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I have a model that stores a path in the database under a column named "link_path" - for example:

Model.first.link_path == /posts/1 

(or, put another way, I am caching the controller/model_id in a database table so Rails doesn't have to build it from scratch.)

In my view, I would like to build up a URL using this path information - for example, http://www.mysite.com/posts/1

I currently have the following code in my view:

<a href="<%= "#{request.protocol}#{request.domain}#{request.port_string}#{post.link_path}" %>">

In development all works as expected both when using POW/Nginx and Webrick - e.g., the link builds up to


However, in production, when I hover over the link, it shows correctly (e.g., mysite.com/posts/1) BUT, when I click on the link, the '/' between .com and posts is strangely missing. The page links to http://mysite.composts/1

Any thoughts on how to fix?

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Two questions: 1 - why not simply use link_to instead of coding the a tag explicitly? 2 - What makes storing the path and using string interpolation to build your link better than calling model_url(item), especially given that your interpolation scheme is misbehaving? –  BrMcMullin Feb 6 '13 at 19:28
Can't use link_to because the url is not actually being built from the Post model. This is for a notification mechanism where the user is notified of an activity and each notification item links to the appropriate show page. So, the notification could link to posts or messages, or something else. That should also answer q2. –  Angelo Chrysoulakis Feb 6 '13 at 19:37
Ah ok, but you can use link_to without being tied to a model. consider: link_to('my text', 'my/link', {attributes}) –  BrMcMullin Feb 6 '13 at 19:40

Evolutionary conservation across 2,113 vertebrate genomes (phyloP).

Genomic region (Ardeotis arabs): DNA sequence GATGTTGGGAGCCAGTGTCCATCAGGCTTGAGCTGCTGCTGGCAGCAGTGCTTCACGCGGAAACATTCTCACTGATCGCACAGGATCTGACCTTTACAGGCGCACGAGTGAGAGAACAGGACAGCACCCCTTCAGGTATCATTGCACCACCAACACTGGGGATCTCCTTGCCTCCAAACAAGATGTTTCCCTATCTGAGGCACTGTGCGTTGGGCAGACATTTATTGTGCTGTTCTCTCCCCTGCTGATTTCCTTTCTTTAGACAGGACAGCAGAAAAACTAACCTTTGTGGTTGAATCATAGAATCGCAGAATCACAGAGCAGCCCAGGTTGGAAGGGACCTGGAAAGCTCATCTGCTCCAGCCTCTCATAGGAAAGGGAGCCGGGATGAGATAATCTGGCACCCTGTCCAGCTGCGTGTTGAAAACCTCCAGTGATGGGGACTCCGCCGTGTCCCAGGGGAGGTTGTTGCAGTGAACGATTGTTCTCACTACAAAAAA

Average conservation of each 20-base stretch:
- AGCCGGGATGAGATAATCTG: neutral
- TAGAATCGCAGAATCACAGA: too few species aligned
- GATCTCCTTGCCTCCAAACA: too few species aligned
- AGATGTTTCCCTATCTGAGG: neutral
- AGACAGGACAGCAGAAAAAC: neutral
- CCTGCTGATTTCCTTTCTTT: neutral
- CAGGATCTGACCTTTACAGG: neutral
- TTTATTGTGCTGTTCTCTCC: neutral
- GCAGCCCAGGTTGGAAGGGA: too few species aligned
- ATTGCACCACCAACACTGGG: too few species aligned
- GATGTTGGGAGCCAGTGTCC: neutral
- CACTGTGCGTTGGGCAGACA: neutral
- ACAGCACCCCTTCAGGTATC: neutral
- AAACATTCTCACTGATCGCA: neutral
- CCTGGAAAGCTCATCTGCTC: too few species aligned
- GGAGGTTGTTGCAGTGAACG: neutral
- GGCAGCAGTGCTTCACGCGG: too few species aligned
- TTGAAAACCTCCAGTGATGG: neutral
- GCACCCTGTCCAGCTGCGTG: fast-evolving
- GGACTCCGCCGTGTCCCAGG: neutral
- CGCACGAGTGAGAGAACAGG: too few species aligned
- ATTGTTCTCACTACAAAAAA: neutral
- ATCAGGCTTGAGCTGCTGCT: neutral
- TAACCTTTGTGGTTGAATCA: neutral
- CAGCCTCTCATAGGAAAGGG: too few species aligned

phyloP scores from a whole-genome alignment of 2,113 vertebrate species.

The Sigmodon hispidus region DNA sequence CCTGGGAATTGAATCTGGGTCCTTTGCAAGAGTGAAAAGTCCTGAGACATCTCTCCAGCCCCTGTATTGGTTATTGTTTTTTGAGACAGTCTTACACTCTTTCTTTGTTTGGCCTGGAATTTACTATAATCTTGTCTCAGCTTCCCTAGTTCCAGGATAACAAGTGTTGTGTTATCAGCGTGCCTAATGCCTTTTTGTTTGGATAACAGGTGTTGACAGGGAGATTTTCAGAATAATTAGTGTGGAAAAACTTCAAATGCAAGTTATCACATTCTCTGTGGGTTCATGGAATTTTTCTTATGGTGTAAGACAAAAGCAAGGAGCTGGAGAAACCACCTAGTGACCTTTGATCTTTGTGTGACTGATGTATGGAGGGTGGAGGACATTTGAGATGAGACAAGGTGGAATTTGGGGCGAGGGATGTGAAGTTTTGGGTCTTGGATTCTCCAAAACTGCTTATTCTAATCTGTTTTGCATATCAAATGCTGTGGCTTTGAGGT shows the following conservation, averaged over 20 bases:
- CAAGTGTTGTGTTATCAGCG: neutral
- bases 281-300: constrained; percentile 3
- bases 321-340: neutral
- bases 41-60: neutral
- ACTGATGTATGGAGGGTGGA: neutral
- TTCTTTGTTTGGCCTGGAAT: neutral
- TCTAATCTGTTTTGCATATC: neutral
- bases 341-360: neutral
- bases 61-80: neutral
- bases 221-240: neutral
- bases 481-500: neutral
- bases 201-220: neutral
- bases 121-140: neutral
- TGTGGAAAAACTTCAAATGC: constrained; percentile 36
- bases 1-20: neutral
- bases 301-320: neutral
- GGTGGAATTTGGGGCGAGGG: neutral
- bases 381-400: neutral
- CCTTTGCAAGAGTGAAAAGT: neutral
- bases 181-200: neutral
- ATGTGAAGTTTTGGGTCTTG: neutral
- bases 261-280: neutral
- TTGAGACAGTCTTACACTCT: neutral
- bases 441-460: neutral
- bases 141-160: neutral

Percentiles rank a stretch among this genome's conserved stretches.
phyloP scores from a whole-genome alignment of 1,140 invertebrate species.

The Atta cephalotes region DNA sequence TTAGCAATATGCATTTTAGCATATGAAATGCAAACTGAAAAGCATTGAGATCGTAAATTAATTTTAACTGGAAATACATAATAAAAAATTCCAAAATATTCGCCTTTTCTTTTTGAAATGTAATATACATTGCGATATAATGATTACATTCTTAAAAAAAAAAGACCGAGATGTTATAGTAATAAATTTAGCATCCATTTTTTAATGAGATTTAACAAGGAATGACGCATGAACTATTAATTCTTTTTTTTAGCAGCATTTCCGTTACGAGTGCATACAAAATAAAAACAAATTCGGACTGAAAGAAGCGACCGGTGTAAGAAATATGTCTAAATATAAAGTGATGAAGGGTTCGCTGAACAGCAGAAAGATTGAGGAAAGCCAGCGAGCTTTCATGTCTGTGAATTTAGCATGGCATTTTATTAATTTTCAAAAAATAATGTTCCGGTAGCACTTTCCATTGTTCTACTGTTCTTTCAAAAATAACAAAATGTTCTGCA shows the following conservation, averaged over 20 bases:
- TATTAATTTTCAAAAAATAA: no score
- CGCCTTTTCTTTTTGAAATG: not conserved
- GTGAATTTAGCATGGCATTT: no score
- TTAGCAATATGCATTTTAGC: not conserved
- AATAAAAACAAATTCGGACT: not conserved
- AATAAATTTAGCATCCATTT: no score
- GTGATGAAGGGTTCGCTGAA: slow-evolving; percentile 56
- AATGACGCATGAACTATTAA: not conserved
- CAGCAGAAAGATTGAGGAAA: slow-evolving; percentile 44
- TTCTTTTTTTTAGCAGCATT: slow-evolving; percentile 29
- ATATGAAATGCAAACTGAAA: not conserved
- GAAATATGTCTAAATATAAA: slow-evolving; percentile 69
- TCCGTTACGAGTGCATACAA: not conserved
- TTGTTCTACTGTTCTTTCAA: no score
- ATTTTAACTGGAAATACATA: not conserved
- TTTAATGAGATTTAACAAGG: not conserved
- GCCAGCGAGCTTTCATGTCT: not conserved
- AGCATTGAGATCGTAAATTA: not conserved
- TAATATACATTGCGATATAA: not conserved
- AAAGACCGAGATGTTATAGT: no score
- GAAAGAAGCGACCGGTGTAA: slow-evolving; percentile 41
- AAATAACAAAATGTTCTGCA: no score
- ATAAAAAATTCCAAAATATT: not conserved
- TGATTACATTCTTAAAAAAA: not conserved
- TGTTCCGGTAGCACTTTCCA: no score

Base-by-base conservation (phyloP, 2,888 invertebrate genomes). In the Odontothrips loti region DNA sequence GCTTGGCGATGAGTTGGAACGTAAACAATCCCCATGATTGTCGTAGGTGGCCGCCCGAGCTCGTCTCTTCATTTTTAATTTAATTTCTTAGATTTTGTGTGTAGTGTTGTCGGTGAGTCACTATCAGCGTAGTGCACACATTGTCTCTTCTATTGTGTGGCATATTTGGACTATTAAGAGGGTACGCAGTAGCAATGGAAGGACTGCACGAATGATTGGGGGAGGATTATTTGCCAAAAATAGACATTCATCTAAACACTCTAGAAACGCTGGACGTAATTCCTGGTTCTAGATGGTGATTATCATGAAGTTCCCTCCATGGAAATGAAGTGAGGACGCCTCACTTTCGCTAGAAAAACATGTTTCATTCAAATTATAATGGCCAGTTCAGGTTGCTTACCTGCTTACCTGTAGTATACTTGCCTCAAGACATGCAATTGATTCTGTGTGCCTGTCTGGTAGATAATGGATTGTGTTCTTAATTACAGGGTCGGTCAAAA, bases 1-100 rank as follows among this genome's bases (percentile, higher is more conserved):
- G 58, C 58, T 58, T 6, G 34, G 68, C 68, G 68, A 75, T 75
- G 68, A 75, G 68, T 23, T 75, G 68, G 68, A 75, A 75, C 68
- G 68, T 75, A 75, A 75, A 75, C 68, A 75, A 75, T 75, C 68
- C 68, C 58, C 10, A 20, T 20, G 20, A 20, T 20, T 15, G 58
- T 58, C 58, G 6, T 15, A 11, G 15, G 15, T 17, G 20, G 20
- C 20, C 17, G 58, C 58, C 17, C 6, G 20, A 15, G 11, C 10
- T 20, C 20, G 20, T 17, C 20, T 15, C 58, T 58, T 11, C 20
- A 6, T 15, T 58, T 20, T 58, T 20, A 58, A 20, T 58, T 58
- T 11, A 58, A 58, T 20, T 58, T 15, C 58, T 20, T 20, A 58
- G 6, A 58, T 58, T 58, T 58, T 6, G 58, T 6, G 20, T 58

Thanks BrMcMullin - I wasn't aware I could use the URL helpers without calling the model. Since I don't need the weight of link_to, I ended up changing to url_for(model_instance.link_path) and that seems to work as expected. If you post your comment as an answer, I'll mark it as correct. –  Angelo Chrysoulakis Feb 6 '13 at 19:56
Actually you should post the answer; finding and using url_for was your discovery, not my suggestion :) –  BrMcMullin Feb 7 '13 at 0:27

1 Answer 1

up vote 1 down vote accepted

Thanks to BrMcMullin - I wasn't aware I could use the URL helpers without calling the model. Since I don't need the weight of link_to, I ended up changing to


instead of manually building up using string interpolation and that seems to work as expected.

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You should re-write this to look more like an answer, complete with sample code. It might help some one in the future, so having a clean answer is a plus :) –  BrMcMullin Feb 7 '13 at 1:15
Thanks for the suggestion - the answer is edited... –  Angelo Chrysoulakis Feb 8 '13 at 15:35
Don't forget to accept the answer. –  ByScripts Feb 8 '13 at 15:37

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